news:ae8g2c$1c7h$1 digitaldaemon.com...
 "Walter" <walter digitalmars.com> wrote in message
 news:ae8et9$1b1b$1 digitaldaemon.com...

 Inline functions are implemented. As such, the stuff will get folded if

 optimizer is running. Unfortunately, the earlier passes don't know it


 be
 folded, so for example case values will produce an error message about


 being constant.

 Perhaps this can be improved so that functions that simply do a constant
 calculation get folded in the semantic phase rather than the


 phase. This will avoid needing to change the language specification.

I've pushed for some thing like this before: allowing the programmer to specify that an inline function MUST be inlined instead of letting the optimizer choose. For constant expressions, that would be a really nice thing, too. Salutaciones, JCAB

Jun 12 2002
prev sibling parent reply "Walter" <walter digitalmars.com> writes:
"Juan Carlos Arevalo Baeza" <jcab roningames.com> wrote in message
news:ae8g2c$1c7h$1 digitaldaemon.com...
    I've pushed for some thing like this before: allowing the programmer to
 specify that an inline function MUST be inlined instead of letting the
 optimizer choose. For constant expressions, that would be a really nice
 thing, too.

Time for a philosophical question - why do you need to control whether a function is actually inlined or not? Isn't that like using the 'register' keyword in C, and just as obsolete? As long as the semantics are maintained, inlining should be at the compiler's discretion, and how well it is done should be a quality-of-implementation issue. I see the inlining issue as an overall speed/space tradeoff, something that you'd specify with a global switch on the compiler. (For debug compiles, it's nice to not inline anything, so that breakpoints on function calls work.)
Jun 13 2002
next sibling parent reply "Juan Carlos Arevalo Baeza" <jcab roningames.com> writes:
"Walter" <walter digitalmars.com> wrote in message
news:aeb9eg$1c72$2 digitaldaemon.com...

 "Juan Carlos Arevalo Baeza" <jcab roningames.com> wrote in message
 news:ae8g2c$1c7h$1 digitaldaemon.com...

    I've pushed for some thing like this before: allowing the programmer


 specify that an inline function MUST be inlined instead of letting the
 optimizer choose. For constant expressions, that would be a really nice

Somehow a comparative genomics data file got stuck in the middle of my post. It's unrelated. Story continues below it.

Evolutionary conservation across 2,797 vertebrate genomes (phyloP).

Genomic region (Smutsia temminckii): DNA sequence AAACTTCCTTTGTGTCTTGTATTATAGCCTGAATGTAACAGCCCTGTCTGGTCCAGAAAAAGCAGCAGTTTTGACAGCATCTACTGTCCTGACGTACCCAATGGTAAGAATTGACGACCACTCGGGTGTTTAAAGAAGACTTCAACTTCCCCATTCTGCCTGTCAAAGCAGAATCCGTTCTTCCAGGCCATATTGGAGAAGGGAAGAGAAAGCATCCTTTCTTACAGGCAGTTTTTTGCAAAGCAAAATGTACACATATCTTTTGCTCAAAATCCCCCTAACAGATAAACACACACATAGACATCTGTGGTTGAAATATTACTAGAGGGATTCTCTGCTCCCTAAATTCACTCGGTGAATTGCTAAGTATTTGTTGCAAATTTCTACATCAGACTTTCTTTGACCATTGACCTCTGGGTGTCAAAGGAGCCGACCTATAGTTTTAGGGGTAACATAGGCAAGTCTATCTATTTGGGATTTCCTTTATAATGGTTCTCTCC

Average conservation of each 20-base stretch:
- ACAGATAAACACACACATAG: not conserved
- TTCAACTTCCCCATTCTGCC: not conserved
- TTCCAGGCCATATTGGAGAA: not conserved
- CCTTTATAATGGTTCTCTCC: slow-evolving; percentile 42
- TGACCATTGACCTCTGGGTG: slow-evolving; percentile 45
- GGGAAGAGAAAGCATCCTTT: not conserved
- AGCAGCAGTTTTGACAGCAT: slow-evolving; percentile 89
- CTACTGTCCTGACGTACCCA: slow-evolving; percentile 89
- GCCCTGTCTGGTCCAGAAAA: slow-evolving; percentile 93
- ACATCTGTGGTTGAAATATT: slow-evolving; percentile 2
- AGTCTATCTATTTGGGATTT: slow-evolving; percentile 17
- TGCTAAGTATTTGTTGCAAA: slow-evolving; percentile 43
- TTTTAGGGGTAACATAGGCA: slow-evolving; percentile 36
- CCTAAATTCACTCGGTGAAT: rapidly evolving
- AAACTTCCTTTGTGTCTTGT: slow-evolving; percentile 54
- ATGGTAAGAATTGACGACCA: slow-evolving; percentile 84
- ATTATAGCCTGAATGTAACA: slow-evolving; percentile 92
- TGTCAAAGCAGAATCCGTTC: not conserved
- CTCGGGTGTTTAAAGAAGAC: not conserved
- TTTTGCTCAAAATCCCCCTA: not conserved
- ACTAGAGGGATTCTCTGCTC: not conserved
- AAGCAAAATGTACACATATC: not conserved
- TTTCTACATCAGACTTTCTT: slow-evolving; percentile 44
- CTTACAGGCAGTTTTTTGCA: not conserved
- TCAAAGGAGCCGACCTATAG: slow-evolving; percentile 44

thing, too.

Time for a philosophical question - why do you need to control whether a function is actually inlined or not?

Ok... I guess I asked for it :)
 Isn't that like using the 'register' keyword in C, and just as obsolete?

I'll admit it is a control-freak's pacifier. With the perfect compiler, it wouldn't be needed. Under ideal conditions, I would let the compiler do it. Problem is, I've never seen a compiler get it consistently right. Maybe it's just me, after all, I don't have that much experience with most compilers (including yours, which I can't use for lack of enough C++ support). Visual C++ is particularly bad, and it is the one I know best at this point. The thing is, when coding, I often have things that I _know_ should be best inlined, so I'd like to be able to tell the compiler to do it. Tell, not ask. Automatic processing of data is a good thing that saves work from the human, but in my experience it usually gets 80% short of the results of the human. Wether it is program optimization, or 3D mesh tri-stripping, or voice recognition. It's not reasonable to force a human to do all the processing, but still it is a good thing to let the human provide additional information. A question: does the compiler do the inlining on the initial translation phase, ot during final optimization?
 As long as the semantics are maintained,
 inlining should be at the compiler's discretion, and how well it is done
 should be a quality-of-implementation issue.

 I see the inlining issue as an overall speed/space tradeoff, something

 you'd specify with a global switch on the compiler.

I guess I do agree on this. Would you say your compiler would be able to satisfy me in this regard?
 (For debug compiles, it's nice to not inline anything, so that breakpoints
 on function calls work.)